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Economy

How to Start and Grow Your Forex Business

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your forex business

Starting a forex business is just as difficult and time-consuming as starting any other type of business. You need to decide on what you will provide, how you will make money, register your business, and everything in between.

While it can be difficult and take anything from a couple of months to a few years to start, there are some key points you need to figure out as quickly as you can to ensure a smooth start and consistent growth.

Solo Trading

The first thing you will need to do is become a master of trading and strategy building. The best way to do this is to start looking at trading as a job. You need to know everything you possibly can about currencies, your chosen trading platform, etc., if you are going to turn this into a business.

Using your own money to trade and test strategies is the best way to figure out your strengths, as well as a way to find out the best product you can provide.

Share Strategies & Knowledge Online

The next thing you need to do is to create an online presence. This can be done with social media, YouTube videos, and a website. The goal is to build a name for yourself as an authority in the forex space.

At this point, you most likely won’t be able to monetize what you are sharing, but the exposure you gain, especially if you are offering something successful and unique, will be invaluable later on.

This can also be a way to see if forex social media can be a business by itself. Considering how big social media is and how much money brands will pay to be featured, being a forex social media influencer can be right up your alley.

your forex business1

Capital

Depending on how big or small you want your business to be at the start will decide how much initial capital you need. At the very least, you will probably want a new computer, extra monitors, subscriptions, etc., in the beginning.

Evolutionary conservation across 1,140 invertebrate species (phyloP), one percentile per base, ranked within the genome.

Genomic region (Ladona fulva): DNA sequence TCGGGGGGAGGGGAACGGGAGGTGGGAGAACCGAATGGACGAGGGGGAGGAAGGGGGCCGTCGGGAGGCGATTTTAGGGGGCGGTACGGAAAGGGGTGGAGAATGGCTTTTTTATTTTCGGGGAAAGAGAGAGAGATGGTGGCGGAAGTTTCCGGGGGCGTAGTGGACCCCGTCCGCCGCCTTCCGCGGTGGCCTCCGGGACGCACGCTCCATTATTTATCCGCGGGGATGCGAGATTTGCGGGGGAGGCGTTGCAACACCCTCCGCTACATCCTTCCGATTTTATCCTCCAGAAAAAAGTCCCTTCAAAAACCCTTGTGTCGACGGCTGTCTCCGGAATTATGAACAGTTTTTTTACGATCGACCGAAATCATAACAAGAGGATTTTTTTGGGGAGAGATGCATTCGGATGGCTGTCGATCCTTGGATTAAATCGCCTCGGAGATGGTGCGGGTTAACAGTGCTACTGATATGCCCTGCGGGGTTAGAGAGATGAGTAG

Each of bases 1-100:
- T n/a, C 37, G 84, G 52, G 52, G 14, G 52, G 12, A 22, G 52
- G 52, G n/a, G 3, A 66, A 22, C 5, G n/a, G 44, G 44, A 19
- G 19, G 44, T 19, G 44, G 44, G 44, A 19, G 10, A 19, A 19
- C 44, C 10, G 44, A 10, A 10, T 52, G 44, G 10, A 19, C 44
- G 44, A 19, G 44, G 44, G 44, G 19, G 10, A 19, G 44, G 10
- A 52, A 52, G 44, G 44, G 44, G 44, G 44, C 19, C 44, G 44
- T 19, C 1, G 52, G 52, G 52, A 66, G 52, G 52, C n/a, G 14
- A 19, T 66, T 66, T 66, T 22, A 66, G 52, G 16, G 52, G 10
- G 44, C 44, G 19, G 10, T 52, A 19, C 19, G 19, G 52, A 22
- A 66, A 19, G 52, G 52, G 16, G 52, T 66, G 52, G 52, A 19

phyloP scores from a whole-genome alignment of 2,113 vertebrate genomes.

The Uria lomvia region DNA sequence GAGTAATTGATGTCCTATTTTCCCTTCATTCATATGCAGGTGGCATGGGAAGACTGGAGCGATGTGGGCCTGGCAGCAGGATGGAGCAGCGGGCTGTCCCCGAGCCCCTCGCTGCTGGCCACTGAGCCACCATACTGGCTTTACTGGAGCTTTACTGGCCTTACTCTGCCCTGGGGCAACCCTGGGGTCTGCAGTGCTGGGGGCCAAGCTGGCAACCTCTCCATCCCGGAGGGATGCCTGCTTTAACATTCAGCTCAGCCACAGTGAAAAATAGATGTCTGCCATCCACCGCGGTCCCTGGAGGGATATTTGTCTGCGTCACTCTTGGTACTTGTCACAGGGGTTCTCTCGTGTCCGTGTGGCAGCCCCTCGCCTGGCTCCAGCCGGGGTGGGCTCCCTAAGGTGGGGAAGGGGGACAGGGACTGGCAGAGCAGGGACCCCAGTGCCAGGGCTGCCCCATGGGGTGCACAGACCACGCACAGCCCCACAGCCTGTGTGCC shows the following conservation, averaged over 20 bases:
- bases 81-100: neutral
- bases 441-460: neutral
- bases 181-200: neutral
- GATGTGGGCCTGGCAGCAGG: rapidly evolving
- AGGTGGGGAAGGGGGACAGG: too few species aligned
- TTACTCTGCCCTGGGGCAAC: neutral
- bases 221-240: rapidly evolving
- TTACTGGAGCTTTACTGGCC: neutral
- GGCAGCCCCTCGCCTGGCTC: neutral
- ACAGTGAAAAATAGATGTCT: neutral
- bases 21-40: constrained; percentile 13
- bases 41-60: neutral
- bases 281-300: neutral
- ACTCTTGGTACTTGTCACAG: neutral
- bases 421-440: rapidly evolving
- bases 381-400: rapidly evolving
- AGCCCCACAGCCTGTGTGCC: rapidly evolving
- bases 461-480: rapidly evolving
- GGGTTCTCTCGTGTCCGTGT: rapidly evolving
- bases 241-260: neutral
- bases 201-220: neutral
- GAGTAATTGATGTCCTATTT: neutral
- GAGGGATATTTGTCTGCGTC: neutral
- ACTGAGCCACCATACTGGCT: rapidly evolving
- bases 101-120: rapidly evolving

Once you have begun doing business and have some clients and work under your belt, that’s when you can begin planning to move into an office space or something similar.

What Will You Offer?

One of the most crucial steps in this process is deciding on what you will be offering. Are you a developer wanting to start a trading platform, do you code trading bots, or are you someone looking to share their knowledge through online courses?

This is a vital step as it will decide how you will market your product, where you will sell it, and who your target audience is.

How Will You Make Money?

Once you have your product, you need to decide how you are going to make money from it. There are a couple of ways to go about this; you can choose to sell your product as a once-purchase, or you can sell it as a subscription.

It is important to note that two things may seem very different, but the way you can sell them is the same. Both courses and a trading bot, for example, can be sold on a monthly subscription basis.

Business Registration

Once you have reached the stage where you are ready to go, you will need to go about registering your business. This will differ depending on where you are; therefore, it is imperative that you do the necessary research.

Even if you are still a small, one-person operation, the sooner you register your business, the sooner you can be entitled to business loans, hire employees, and everything else you will need to expand.

your forex business2

Employees

Speaking of employees, once you have grown your client base and the work is flowing in, there will come a time when you won’t be able to do everything yourself. While there is certainly no need to hire a full team, there are ways to receive the extra help you need.

Hiring people on a freelance basis will give you the extra hands you need when you need them, but when business is slower, you aren’t paying out money without that cash coming back into the business. While this isn’t a permanent solution, it is a great strategy for start-up businesses.